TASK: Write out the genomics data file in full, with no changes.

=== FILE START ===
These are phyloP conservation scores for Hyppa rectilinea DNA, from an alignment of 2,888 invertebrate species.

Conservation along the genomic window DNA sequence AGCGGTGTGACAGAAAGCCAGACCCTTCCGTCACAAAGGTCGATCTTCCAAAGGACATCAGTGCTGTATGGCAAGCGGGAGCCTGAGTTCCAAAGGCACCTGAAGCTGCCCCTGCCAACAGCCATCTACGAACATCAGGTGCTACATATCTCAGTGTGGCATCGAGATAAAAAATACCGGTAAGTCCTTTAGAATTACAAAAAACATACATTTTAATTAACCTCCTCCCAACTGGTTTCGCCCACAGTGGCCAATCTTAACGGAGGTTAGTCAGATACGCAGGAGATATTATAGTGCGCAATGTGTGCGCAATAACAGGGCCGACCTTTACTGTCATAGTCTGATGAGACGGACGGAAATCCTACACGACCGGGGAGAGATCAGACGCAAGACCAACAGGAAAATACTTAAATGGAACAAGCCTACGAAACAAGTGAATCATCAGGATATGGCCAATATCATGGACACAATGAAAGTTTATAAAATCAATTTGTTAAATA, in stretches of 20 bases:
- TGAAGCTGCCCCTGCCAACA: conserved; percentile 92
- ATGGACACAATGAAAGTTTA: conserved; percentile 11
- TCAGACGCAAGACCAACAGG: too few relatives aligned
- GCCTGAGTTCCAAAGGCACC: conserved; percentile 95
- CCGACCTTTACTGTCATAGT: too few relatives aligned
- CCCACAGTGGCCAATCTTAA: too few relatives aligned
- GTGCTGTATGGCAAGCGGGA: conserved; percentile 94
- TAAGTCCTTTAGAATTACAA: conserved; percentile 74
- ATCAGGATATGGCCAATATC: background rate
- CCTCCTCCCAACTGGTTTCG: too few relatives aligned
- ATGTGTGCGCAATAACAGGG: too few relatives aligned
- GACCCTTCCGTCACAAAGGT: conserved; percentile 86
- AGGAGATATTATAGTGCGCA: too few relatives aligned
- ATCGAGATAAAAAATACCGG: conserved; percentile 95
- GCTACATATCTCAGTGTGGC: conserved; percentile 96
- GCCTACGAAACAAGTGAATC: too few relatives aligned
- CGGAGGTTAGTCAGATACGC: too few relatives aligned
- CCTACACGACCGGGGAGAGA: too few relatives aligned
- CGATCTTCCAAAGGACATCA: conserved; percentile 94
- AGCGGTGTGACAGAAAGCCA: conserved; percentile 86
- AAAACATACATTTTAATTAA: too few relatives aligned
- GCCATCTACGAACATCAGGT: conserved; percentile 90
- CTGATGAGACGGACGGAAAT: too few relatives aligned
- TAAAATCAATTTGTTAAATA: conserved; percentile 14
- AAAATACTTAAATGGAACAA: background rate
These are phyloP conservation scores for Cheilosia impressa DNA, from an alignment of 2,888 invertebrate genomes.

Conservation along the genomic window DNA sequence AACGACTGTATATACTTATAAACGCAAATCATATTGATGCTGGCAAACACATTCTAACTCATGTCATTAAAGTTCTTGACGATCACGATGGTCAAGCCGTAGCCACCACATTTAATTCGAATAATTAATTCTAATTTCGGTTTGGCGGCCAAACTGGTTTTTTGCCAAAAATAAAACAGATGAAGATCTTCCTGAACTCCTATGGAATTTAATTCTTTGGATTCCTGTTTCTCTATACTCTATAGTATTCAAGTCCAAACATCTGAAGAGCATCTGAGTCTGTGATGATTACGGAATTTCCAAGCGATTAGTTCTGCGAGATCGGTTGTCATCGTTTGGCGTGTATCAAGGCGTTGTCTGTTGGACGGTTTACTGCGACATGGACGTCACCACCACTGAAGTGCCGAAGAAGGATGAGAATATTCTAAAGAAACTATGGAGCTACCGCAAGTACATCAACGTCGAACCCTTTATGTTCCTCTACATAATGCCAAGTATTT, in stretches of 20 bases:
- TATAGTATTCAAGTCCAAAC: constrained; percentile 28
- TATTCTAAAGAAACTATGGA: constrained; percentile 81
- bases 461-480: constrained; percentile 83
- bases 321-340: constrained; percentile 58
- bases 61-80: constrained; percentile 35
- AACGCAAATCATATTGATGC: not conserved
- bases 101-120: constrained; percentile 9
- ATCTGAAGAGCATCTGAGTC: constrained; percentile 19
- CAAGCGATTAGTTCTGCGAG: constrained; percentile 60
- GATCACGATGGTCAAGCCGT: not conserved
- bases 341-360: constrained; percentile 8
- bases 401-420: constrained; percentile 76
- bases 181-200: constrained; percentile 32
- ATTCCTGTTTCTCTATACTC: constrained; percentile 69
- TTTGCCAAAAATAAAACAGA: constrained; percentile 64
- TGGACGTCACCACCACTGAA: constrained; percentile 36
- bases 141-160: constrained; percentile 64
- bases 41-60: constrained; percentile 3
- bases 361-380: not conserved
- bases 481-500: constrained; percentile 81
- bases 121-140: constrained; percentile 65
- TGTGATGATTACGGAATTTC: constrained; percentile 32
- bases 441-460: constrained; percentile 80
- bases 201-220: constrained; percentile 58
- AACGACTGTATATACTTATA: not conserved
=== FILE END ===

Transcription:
These are phyloP conservation scores for Hyppa rectilinea DNA, from an alignment of 2,888 invertebrate species.

Conservation along the genomic window DNA sequence AGCGGTGTGACAGAAAGCCAGACCCTTCCGTCACAAAGGTCGATCTTCCAAAGGACATCAGTGCTGTATGGCAAGCGGGAGCCTGAGTTCCAAAGGCACCTGAAGCTGCCCCTGCCAACAGCCATCTACGAACATCAGGTGCTACATATCTCAGTGTGGCATCGAGATAAAAAATACCGGTAAGTCCTTTAGAATTACAAAAAACATACATTTTAATTAACCTCCTCCCAACTGGTTTCGCCCACAGTGGCCAATCTTAACGGAGGTTAGTCAGATACGCAGGAGATATTATAGTGCGCAATGTGTGCGCAATAACAGGGCCGACCTTTACTGTCATAGTCTGATGAGACGGACGGAAATCCTACACGACCGGGGAGAGATCAGACGCAAGACCAACAGGAAAATACTTAAATGGAACAAGCCTACGAAACAAGTGAATCATCAGGATATGGCCAATATCATGGACACAATGAAAGTTTATAAAATCAATTTGTTAAATA, in stretches of 20 bases:
- TGAAGCTGCCCCTGCCAACA: conserved; percentile 92
- ATGGACACAATGAAAGTTTA: conserved; percentile 11
- TCAGACGCAAGACCAACAGG: too few relatives aligned
- GCCTGAGTTCCAAAGGCACC: conserved; percentile 95
- CCGACCTTTACTGTCATAGT: too few relatives aligned
- CCCACAGTGGCCAATCTTAA: too few relatives aligned
- GTGCTGTATGGCAAGCGGGA: conserved; percentile 94
- TAAGTCCTTTAGAATTACAA: conserved; percentile 74
- ATCAGGATATGGCCAATATC: background rate
- CCTCCTCCCAACTGGTTTCG: too few relatives aligned
- ATGTGTGCGCAATAACAGGG: too few relatives aligned
- GACCCTTCCGTCACAAAGGT: conserved; percentile 86
- AGGAGATATTATAGTGCGCA: too few relatives aligned
- ATCGAGATAAAAAATACCGG: conserved; percentile 95
- GCTACATATCTCAGTGTGGC: conserved; percentile 96
- GCCTACGAAACAAGTGAATC: too few relatives aligned
- CGGAGGTTAGTCAGATACGC: too few relatives aligned
- CCTACACGACCGGGGAGAGA: too few relatives aligned
- CGATCTTCCAAAGGACATCA: conserved; percentile 94
- AGCGGTGTGACAGAAAGCCA: conserved; percentile 86
- AAAACATACATTTTAATTAA: too few relatives aligned
- GCCATCTACGAACATCAGGT: conserved; percentile 90
- CTGATGAGACGGACGGAAAT: too few relatives aligned
- TAAAATCAATTTGTTAAATA: conserved; percentile 14
- AAAATACTTAAATGGAACAA: background rate
These are phyloP conservation scores for Cheilosia impressa DNA, from an alignment of 2,888 invertebrate genomes.

Conservation along the genomic window DNA sequence AACGACTGTATATACTTATAAACGCAAATCATATTGATGCTGGCAAACACATTCTAACTCATGTCATTAAAGTTCTTGACGATCACGATGGTCAAGCCGTAGCCACCACATTTAATTCGAATAATTAATTCTAATTTCGGTTTGGCGGCCAAACTGGTTTTTTGCCAAAAATAAAACAGATGAAGATCTTCCTGAACTCCTATGGAATTTAATTCTTTGGATTCCTGTTTCTCTATACTCTATAGTATTCAAGTCCAAACATCTGAAGAGCATCTGAGTCTGTGATGATTACGGAATTTCCAAGCGATTAGTTCTGCGAGATCGGTTGTCATCGTTTGGCGTGTATCAAGGCGTTGTCTGTTGGACGGTTTACTGCGACATGGACGTCACCACCACTGAAGTGCCGAAGAAGGATGAGAATATTCTAAAGAAACTATGGAGCTACCGCAAGTACATCAACGTCGAACCCTTTATGTTCCTCTACATAATGCCAAGTATTT, in stretches of 20 bases:
- TATAGTATTCAAGTCCAAAC: constrained; percentile 28
- TATTCTAAAGAAACTATGGA: constrained; percentile 81
- bases 461-480: constrained; percentile 83
- bases 321-340: constrained; percentile 58
- bases 61-80: constrained; percentile 35
- AACGCAAATCATATTGATGC: not conserved
- bases 101-120: constrained; percentile 9
- ATCTGAAGAGCATCTGAGTC: constrained; percentile 19
- CAAGCGATTAGTTCTGCGAG: constrained; percentile 60
- GATCACGATGGTCAAGCCGT: not conserved
- bases 341-360: constrained; percentile 8
- bases 401-420: constrained; percentile 76
- bases 181-200: constrained; percentile 32
- ATTCCTGTTTCTCTATACTC: constrained; percentile 69
- TTTGCCAAAAATAAAACAGA: constrained; percentile 64
- TGGACGTCACCACCACTGAA: constrained; percentile 36
- bases 141-160: constrained; percentile 64
- bases 41-60: constrained; percentile 3
- bases 361-380: not conserved
- bases 481-500: constrained; percentile 81
- bases 121-140: constrained; percentile 65
- TGTGATGATTACGGAATTTC: constrained; percentile 32
- bases 441-460: constrained; percentile 80
- bases 201-220: constrained; percentile 58
- AACGACTGTATATACTTATA: not conserved